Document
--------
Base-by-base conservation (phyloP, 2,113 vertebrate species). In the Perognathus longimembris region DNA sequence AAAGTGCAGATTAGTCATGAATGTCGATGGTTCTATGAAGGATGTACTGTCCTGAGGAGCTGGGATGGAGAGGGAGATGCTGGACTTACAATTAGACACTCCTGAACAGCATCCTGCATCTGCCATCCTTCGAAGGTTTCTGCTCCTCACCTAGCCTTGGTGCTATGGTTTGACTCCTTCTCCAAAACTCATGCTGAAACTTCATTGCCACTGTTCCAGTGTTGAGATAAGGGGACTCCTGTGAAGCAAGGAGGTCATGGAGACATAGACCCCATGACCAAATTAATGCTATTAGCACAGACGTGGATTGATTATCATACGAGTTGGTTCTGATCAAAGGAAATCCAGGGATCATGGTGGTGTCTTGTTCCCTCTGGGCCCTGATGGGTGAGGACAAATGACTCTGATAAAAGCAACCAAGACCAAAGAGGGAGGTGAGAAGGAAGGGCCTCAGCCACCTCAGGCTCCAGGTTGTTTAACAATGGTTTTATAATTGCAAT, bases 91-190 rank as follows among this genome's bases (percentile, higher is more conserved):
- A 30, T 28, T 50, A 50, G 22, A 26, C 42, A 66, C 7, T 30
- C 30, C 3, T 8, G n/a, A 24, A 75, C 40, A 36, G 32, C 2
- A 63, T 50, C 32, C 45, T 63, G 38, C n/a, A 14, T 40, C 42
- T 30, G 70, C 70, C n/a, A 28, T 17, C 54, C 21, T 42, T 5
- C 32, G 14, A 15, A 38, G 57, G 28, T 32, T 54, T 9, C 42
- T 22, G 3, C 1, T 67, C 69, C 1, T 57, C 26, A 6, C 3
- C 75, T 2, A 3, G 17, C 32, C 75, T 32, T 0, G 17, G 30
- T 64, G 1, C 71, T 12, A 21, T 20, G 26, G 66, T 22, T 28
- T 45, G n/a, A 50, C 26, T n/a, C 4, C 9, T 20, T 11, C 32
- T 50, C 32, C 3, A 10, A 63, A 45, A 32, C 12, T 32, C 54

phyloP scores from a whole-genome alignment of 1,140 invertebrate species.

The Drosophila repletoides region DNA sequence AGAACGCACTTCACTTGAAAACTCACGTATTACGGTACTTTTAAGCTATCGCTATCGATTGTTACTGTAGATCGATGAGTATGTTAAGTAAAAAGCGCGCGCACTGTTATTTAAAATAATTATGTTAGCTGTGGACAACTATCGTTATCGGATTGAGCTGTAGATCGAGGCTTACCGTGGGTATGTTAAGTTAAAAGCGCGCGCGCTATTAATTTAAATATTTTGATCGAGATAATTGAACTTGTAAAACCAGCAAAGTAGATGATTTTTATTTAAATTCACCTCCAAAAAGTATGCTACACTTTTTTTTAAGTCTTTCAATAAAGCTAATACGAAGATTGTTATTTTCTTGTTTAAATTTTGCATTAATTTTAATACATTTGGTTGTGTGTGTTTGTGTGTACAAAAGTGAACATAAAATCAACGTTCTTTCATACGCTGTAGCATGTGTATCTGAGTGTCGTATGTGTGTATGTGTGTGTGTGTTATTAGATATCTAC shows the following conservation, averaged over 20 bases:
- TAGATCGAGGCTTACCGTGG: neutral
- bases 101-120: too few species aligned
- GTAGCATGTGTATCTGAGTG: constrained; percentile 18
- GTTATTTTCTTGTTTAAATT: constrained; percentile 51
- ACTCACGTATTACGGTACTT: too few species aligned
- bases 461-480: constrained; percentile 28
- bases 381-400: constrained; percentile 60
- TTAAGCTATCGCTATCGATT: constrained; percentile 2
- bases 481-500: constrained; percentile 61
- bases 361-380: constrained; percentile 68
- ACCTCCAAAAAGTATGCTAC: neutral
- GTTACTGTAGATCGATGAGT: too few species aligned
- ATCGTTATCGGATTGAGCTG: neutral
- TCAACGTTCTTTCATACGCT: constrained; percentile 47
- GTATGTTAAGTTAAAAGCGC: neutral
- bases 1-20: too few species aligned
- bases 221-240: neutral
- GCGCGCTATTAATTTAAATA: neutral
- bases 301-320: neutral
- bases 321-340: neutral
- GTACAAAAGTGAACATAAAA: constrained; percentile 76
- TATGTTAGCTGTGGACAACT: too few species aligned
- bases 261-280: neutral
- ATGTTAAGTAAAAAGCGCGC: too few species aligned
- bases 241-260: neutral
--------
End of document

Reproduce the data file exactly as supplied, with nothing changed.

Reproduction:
Base-by-base conservation (phyloP, 2,113 vertebrate species). In the Perognathus longimembris region DNA sequence AAAGTGCAGATTAGTCATGAATGTCGATGGTTCTATGAAGGATGTACTGTCCTGAGGAGCTGGGATGGAGAGGGAGATGCTGGACTTACAATTAGACACTCCTGAACAGCATCCTGCATCTGCCATCCTTCGAAGGTTTCTGCTCCTCACCTAGCCTTGGTGCTATGGTTTGACTCCTTCTCCAAAACTCATGCTGAAACTTCATTGCCACTGTTCCAGTGTTGAGATAAGGGGACTCCTGTGAAGCAAGGAGGTCATGGAGACATAGACCCCATGACCAAATTAATGCTATTAGCACAGACGTGGATTGATTATCATACGAGTTGGTTCTGATCAAAGGAAATCCAGGGATCATGGTGGTGTCTTGTTCCCTCTGGGCCCTGATGGGTGAGGACAAATGACTCTGATAAAAGCAACCAAGACCAAAGAGGGAGGTGAGAAGGAAGGGCCTCAGCCACCTCAGGCTCCAGGTTGTTTAACAATGGTTTTATAATTGCAAT, bases 91-190 rank as follows among this genome's bases (percentile, higher is more conserved):
- A 30, T 28, T 50, A 50, G 22, A 26, C 42, A 66, C 7, T 30
- C 30, C 3, T 8, G n/a, A 24, A 75, C 40, A 36, G 32, C 2
- A 63, T 50, C 32, C 45, T 63, G 38, C n/a, A 14, T 40, C 42
- T 30, G 70, C 70, C n/a, A 28, T 17, C 54, C 21, T 42, T 5
- C 32, G 14, A 15, A 38, G 57, G 28, T 32, T 54, T 9, C 42
- T 22, G 3, C 1, T 67, C 69, C 1, T 57, C 26, A 6, C 3
- C 75, T 2, A 3, G 17, C 32, C 75, T 32, T 0, G 17, G 30
- T 64, G 1, C 71, T 12, A 21, T 20, G 26, G 66, T 22, T 28
- T 45, G n/a, A 50, C 26, T n/a, C 4, C 9, T 20, T 11, C 32
- T 50, C 32, C 3, A 10, A 63, A 45, A 32, C 12, T 32, C 54

phyloP scores from a whole-genome alignment of 1,140 invertebrate species.

The Drosophila repletoides region DNA sequence AGAACGCACTTCACTTGAAAACTCACGTATTACGGTACTTTTAAGCTATCGCTATCGATTGTTACTGTAGATCGATGAGTATGTTAAGTAAAAAGCGCGCGCACTGTTATTTAAAATAATTATGTTAGCTGTGGACAACTATCGTTATCGGATTGAGCTGTAGATCGAGGCTTACCGTGGGTATGTTAAGTTAAAAGCGCGCGCGCTATTAATTTAAATATTTTGATCGAGATAATTGAACTTGTAAAACCAGCAAAGTAGATGATTTTTATTTAAATTCACCTCCAAAAAGTATGCTACACTTTTTTTTAAGTCTTTCAATAAAGCTAATACGAAGATTGTTATTTTCTTGTTTAAATTTTGCATTAATTTTAATACATTTGGTTGTGTGTGTTTGTGTGTACAAAAGTGAACATAAAATCAACGTTCTTTCATACGCTGTAGCATGTGTATCTGAGTGTCGTATGTGTGTATGTGTGTGTGTGTTATTAGATATCTAC shows the following conservation, averaged over 20 bases:
- TAGATCGAGGCTTACCGTGG: neutral
- bases 101-120: too few species aligned
- GTAGCATGTGTATCTGAGTG: constrained; percentile 18
- GTTATTTTCTTGTTTAAATT: constrained; percentile 51
- ACTCACGTATTACGGTACTT: too few species aligned
- bases 461-480: constrained; percentile 28
- bases 381-400: constrained; percentile 60
- TTAAGCTATCGCTATCGATT: constrained; percentile 2
- bases 481-500: constrained; percentile 61
- bases 361-380: constrained; percentile 68
- ACCTCCAAAAAGTATGCTAC: neutral
- GTTACTGTAGATCGATGAGT: too few species aligned
- ATCGTTATCGGATTGAGCTG: neutral
- TCAACGTTCTTTCATACGCT: constrained; percentile 47
- GTATGTTAAGTTAAAAGCGC: neutral
- bases 1-20: too few species aligned
- bases 221-240: neutral
- GCGCGCTATTAATTTAAATA: neutral
- bases 301-320: neutral
- bases 321-340: neutral
- GTACAAAAGTGAACATAAAA: constrained; percentile 76
- TATGTTAGCTGTGGACAACT: too few species aligned
- bases 261-280: neutral
- ATGTTAAGTAAAAAGCGCGC: too few species aligned
- bases 241-260: neutral